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You can’t stop the boats: Sorry We Didn’t Die At Sea @ParkTheatre

Sorry We Didn’t Die At Sea by Italian playwright Emanuele Aldrovandi and translated by Marco Young, has made a topical return to London at the Park Theatre after playing earlier this summer at the Seven Dials Playhouse. In a week when leaders and leaders in waiting were talking about illegal immigration, it seemed like a topical choice . It also has one hell of an evocative title. The piece opens with Adriano Celantano’s Prisencolinensinainciusol , which sets the scene for what we are about to see. After all, a song about communication barriers seems perfect for a play about people trafficking and illegal immigration. One side doesn’t understand why they happen, and the other still comes regardless of the latest government announcement / slogan .  However, the twist here is that the crossing is undertaken the other way. People are fleeing Europe instead of escaping war or poverty in Africa or the Middle East. It’s set sometime in the not-too-distant future. There is a crisis causing p
Theatre: Macbeth and the night of woodies

On Friday evening I caught the opportunity to see the travelling production of Macbeth at the Almedia. It was a one-man version of the show starring Stephen Dillane (he starred opposite Nicole in The Hours). Alas it wasn't the most interesting of shows to see. The words pretentious and rubbish come to mind when describing it. You have to hand it to a director who manages to strip all the nuances and power from a story and just leave you there trying to work out what's going on while an actor changes voice, speaks in French at times (a French lady Macbeth anyone – ooh la lah!), and fights to be heard above music screeches that were composed specifically for this production.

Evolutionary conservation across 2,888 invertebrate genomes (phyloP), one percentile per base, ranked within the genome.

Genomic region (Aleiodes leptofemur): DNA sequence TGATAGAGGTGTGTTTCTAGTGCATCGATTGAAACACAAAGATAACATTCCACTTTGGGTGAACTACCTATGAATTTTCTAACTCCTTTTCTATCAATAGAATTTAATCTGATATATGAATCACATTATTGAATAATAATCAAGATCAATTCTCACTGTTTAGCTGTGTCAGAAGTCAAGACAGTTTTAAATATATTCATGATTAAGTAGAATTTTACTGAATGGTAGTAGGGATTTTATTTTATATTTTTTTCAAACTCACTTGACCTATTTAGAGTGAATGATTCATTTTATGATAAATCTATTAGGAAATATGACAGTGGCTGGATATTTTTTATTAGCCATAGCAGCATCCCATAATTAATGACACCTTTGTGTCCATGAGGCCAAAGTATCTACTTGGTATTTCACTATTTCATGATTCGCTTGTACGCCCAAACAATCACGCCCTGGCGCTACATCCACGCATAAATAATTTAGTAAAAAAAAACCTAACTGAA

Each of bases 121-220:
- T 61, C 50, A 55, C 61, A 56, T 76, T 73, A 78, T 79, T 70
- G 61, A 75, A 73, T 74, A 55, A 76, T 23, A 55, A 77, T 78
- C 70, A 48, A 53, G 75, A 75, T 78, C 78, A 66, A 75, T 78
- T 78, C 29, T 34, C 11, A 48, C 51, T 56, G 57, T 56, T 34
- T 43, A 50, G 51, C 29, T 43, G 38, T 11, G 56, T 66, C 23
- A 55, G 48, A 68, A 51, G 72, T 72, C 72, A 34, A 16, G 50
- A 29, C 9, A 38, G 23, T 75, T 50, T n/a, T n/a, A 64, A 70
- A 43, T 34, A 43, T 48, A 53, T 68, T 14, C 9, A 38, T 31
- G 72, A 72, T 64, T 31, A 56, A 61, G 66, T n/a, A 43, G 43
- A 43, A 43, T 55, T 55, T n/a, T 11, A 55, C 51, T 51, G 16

It is the sort of show however that some people have loved, and its short run is practically sold out. I wondered how some of the audience managed to applaud after 100 minutes of squirming and restlessness. I didn't. It was the first time since seeing the English foghorn Elaine Paige that I wanted to boo. I decided non applause and folding my arms with the production's luvvies surrounding me was enough of a statement.

Actually the only thing I did like about it was the black sand which formed the basis of the stage. It looked great and Dillane writhed and wriggled all over it which was interesting to watch. One of the more interesting aspects of the evening was that Woody Harrelson was in the audience. He will be appearing in Night of the Iguana which is set to open on the West End shortly. He showed up wearing trainers and a track suit and beanie to watch this show (no best dressed awards there). Before the curtain went up he also went to the bathroom and it was there as I was wiping my hands that I heard a fart emanating from the cubicle he was in. So there you have it. First case of celebrity flatulence I have heard all the time while being in London. Let's hope it won't be the last.

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